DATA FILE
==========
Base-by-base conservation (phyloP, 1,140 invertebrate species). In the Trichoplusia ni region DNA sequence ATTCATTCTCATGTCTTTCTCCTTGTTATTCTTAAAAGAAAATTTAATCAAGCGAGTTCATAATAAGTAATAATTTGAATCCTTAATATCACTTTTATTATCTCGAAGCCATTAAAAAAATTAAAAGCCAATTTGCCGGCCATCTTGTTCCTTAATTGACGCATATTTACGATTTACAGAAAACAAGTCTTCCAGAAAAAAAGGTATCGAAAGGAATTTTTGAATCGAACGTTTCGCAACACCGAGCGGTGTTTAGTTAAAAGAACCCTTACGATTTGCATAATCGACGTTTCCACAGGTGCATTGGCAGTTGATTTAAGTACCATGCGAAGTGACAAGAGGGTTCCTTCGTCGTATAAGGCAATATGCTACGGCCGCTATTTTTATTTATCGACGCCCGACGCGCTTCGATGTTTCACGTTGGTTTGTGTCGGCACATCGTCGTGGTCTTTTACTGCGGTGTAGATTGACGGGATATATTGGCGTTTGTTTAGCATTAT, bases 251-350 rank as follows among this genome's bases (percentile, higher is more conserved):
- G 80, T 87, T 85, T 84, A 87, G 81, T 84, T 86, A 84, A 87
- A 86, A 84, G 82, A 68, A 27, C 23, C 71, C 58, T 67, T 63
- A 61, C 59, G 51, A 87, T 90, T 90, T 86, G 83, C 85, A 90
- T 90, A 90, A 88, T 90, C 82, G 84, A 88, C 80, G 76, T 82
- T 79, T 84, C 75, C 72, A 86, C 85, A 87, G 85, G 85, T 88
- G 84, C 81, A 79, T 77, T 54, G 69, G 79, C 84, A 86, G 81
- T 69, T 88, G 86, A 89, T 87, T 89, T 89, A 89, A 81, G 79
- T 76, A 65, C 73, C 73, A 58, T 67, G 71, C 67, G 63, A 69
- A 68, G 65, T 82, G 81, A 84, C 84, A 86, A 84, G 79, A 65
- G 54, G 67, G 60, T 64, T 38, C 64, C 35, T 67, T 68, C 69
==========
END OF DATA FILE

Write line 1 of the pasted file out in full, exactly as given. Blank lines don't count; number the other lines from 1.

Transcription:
Base-by-base conservation (phyloP, 1,140 invertebrate species). In the Trichoplusia ni region DNA sequence ATTCATTCTCATGTCTTTCTCCTTGTTATTCTTAAAAGAAAATTTAATCAAGCGAGTTCATAATAAGTAATAATTTGAATCCTTAATATCACTTTTATTATCTCGAAGCCATTAAAAAAATTAAAAGCCAATTTGCCGGCCATCTTGTTCCTTAATTGACGCATATTTACGATTTACAGAAAACAAGTCTTCCAGAAAAAAAGGTATCGAAAGGAATTTTTGAATCGAACGTTTCGCAACACCGAGCGGTGTTTAGTTAAAAGAACCCTTACGATTTGCATAATCGACGTTTCCACAGGTGCATTGGCAGTTGATTTAAGTACCATGCGAAGTGACAAGAGGGTTCCTTCGTCGTATAAGGCAATATGCTACGGCCGCTATTTTTATTTATCGACGCCCGACGCGCTTCGATGTTTCACGTTGGTTTGTGTCGGCACATCGTCGTGGTCTTTTACTGCGGTGTAGATTGACGGGATATATTGGCGTTTGTTTAGCATTAT, bases 251-350 rank as follows among this genome's bases (percentile, higher is more conserved):